Kumaresan admits he was shaken when he heard about the cancer. “We came up the hard way in life from the back of beyond in Salem in Tamil Nadu. I did my degree in chemical engineering and simply never looked back. Life was so wonderful and then this thing struck,” he says.

But he didn’t let the disease pull him down. “I am a positive person. I don’t worry. I pray a lot, visit a lot of temples. I love Carnatic music. I like to draw. I do pranayam. I don’t take anything outside the house except fruit juices. I do half an hour of walking twice a day. And I think all this has helped me.”

Shah, now back home, has changed her lifestyle too. As a vegetarian Jain her diet was anyway restricted. But Shah is still careful about her diet, which now includes wheat grass juice, fruits such as apple, pomegranate and pear and tender coconut water and excludes ghee, oil and most milk products. She has been in complete remission since 2009 though she does plan to eventually do a bone marrow transplant.

Multiple myeloma presents itself with a severe lower back pain or rib pain. It leads to anaemia and lowered immunity levels, which cause weakness and infections as the production of immunoglobulins is disturbed. Former Prime Minister V.P. Singh managed to live with multiple myeloma, combined with a kidney problem, for more than 17 years.

Dr S.D. Banavali, head of the oncology department at the Tata Hospital in Parel, Mumbai, says mutliple myeloma has changed the treatment of cancer. “Earlier we were intent on curing the disease. In the process high doses of chemotherapy hastened the death of many patients. Now we are talking of making cancer a chronic disease, a controllable one. This is because research into multiple myeloma in the last six to seven years made us realise that we need to focus more on the micro environment of the cancer cells. This has managed to increase the life span.”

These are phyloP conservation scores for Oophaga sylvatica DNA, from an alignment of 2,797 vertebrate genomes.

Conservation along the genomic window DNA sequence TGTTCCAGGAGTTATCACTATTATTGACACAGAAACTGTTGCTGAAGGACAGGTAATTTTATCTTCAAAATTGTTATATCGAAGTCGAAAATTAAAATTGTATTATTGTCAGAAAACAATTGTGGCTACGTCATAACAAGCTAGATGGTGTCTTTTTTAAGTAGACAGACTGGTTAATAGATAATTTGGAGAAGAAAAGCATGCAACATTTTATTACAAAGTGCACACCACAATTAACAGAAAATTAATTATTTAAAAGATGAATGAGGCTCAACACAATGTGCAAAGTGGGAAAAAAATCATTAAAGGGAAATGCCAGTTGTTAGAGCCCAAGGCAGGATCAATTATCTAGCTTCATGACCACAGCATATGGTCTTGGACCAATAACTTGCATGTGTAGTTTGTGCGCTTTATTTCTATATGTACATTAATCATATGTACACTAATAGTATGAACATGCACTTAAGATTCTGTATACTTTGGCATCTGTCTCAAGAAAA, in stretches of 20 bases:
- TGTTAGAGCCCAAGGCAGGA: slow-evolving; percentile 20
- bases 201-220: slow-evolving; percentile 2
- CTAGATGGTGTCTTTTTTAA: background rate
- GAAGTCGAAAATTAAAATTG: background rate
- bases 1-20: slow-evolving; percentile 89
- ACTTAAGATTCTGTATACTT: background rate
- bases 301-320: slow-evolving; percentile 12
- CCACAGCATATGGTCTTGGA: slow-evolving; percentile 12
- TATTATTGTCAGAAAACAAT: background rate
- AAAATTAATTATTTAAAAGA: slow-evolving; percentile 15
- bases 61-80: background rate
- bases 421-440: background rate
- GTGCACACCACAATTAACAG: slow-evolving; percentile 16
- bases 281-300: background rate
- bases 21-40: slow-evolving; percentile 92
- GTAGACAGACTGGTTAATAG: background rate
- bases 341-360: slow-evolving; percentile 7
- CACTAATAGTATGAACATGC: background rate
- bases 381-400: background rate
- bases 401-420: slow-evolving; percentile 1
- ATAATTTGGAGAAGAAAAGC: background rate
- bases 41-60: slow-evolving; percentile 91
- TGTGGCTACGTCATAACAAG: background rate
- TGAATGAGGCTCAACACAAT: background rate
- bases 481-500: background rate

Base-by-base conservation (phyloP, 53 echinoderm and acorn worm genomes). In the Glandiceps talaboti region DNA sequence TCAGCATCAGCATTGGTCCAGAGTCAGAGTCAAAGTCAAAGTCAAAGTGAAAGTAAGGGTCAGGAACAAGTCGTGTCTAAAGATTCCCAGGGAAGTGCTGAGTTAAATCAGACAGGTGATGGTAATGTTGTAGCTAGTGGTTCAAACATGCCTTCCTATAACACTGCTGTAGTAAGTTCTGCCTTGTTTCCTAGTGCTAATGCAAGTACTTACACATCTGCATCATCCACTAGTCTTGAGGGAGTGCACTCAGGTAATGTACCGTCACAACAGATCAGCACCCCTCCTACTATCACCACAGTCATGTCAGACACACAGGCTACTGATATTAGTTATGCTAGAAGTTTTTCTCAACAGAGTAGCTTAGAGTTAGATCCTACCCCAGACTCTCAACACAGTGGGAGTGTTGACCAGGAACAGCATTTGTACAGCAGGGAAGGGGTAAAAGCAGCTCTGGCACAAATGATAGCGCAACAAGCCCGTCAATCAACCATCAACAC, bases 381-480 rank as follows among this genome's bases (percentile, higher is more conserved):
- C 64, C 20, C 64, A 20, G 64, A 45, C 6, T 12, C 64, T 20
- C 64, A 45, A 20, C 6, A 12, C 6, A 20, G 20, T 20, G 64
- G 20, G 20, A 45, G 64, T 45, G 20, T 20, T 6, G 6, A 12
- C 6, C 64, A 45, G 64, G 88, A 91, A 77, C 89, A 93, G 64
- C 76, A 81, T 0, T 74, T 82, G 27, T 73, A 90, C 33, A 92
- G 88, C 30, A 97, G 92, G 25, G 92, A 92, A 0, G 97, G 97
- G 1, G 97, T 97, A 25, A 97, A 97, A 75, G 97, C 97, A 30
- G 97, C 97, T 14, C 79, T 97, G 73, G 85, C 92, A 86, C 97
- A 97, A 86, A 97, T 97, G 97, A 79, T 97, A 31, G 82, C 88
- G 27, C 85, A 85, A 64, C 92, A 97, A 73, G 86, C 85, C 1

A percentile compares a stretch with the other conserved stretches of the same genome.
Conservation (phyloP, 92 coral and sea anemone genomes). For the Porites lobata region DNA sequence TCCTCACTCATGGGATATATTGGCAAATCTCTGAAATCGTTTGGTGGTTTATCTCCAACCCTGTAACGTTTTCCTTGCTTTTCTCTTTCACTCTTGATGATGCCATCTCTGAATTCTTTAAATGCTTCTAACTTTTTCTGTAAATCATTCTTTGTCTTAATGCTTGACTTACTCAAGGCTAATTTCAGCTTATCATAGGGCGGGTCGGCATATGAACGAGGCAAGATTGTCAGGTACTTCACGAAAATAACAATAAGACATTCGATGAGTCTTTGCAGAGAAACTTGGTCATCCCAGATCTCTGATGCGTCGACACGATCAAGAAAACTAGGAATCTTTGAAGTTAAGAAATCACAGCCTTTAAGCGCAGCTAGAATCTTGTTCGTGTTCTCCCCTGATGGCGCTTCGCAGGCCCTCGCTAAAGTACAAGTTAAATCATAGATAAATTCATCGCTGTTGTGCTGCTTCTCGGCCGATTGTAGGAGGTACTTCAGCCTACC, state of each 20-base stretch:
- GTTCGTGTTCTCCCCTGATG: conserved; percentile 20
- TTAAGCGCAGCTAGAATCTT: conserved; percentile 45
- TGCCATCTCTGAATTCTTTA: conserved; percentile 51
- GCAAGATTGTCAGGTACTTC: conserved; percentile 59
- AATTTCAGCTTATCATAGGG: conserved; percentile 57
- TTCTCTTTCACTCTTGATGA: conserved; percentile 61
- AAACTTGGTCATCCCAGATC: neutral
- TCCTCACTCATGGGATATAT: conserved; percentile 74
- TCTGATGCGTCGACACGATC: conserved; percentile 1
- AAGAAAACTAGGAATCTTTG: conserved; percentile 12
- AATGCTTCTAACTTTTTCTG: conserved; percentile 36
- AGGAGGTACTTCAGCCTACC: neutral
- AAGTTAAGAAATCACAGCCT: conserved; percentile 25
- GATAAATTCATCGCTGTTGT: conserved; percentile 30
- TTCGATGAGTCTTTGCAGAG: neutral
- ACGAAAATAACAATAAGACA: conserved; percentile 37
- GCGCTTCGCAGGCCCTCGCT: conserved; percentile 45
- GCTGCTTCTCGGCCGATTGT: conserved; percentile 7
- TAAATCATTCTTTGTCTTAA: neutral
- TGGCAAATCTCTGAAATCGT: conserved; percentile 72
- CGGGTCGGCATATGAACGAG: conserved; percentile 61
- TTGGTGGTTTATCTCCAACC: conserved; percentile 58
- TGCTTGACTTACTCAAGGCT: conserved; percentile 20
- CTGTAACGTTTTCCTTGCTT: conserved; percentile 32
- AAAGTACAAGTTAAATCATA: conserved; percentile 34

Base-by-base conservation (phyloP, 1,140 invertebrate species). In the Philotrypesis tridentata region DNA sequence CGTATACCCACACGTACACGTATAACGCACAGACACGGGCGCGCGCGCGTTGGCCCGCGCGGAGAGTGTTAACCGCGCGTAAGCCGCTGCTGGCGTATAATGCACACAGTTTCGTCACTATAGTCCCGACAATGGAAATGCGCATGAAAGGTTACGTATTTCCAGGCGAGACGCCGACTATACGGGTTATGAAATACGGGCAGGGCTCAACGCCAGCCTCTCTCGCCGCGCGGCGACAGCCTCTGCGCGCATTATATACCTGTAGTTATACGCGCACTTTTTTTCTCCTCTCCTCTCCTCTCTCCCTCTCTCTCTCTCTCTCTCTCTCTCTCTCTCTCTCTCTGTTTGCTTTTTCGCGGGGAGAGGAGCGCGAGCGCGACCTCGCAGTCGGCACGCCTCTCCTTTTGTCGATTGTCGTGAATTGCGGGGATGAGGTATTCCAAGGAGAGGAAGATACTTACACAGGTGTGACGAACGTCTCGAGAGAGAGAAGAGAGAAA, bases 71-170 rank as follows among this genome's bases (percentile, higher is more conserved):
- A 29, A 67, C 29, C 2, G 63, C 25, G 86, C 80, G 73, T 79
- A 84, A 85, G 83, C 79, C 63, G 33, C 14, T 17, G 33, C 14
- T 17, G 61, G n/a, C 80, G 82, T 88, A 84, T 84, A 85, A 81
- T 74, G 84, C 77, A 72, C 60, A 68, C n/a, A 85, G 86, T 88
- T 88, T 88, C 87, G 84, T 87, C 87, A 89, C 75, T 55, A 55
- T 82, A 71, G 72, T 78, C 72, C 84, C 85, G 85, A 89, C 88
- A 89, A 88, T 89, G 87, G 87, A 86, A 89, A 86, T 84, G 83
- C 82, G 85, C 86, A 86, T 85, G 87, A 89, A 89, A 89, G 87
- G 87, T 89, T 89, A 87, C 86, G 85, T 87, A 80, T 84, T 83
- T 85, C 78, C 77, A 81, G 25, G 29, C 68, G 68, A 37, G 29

Thalidomide (Thalomid) and Velcade (Bortezomib) are a few of the wonder drugs that have helped patients. Curcumin, found in turmeric, is also believed to help in fighting the cancer. Dr Bharat B. Aggarwal of the University of Texas, MD Anderson Cancer Centre in Houston, and his colleagues have found that when they add curcumin to human cells with multiple myeloma, the cells stop replicating and die.

The United States has the highest number of multiple myeloma patients. The American Cancer Society estimates that 14,600 new cases of myeloma are diagnosed each year. Twenty years ago, most multiple myeloma patients didn’t live beyond three years. Recent medical advances have helped them survive for 20 years.

It’s a cancer that can be beaten, says Ray in her blog. “Never stop fighting,” she says.

The beginning

One September day in 1844, Thomas Alexander McBean , a rich grocer from London, suddenly felt as if something had snapped or given way in his chest. Unbearable pain confined him to his house. A pint of blood was taken out of his body and he was treated with leeches. The pain lessened, but in six months, it was back.

His physician, Dr Thomas Watson, consulted another medico, Dr William Macintyre, on October 30, 1845. The two sent a urine sample with a note to Dr Henry Bence Jones, a well-known chemical pathologist. The note pointed out that the “urine becomes highly opaque when boiled and on the addition of nitric acid it effervesces, assumes a reddish hue, becomes quite clear, but as it cools, assumes the consistence and appearance which you see: heat reliquifies it. What is it?”

Dr Jones after receiving the letter and urine specimen confirmed the finding that the addition of nitric acid produced a precipitate that was re-dissolved by heat and formed again upon cooling. He calculated that the patient excreted 67 gram of protein per day. Though it was Dr Macintyre who described the heat properties of urine, it was Dr Jones who emphasised its role in the diagnosis of myeloma.

McBean’s condition worsened, and he died on January 1, 1846, the world’s first recorded multiple myeloma patient.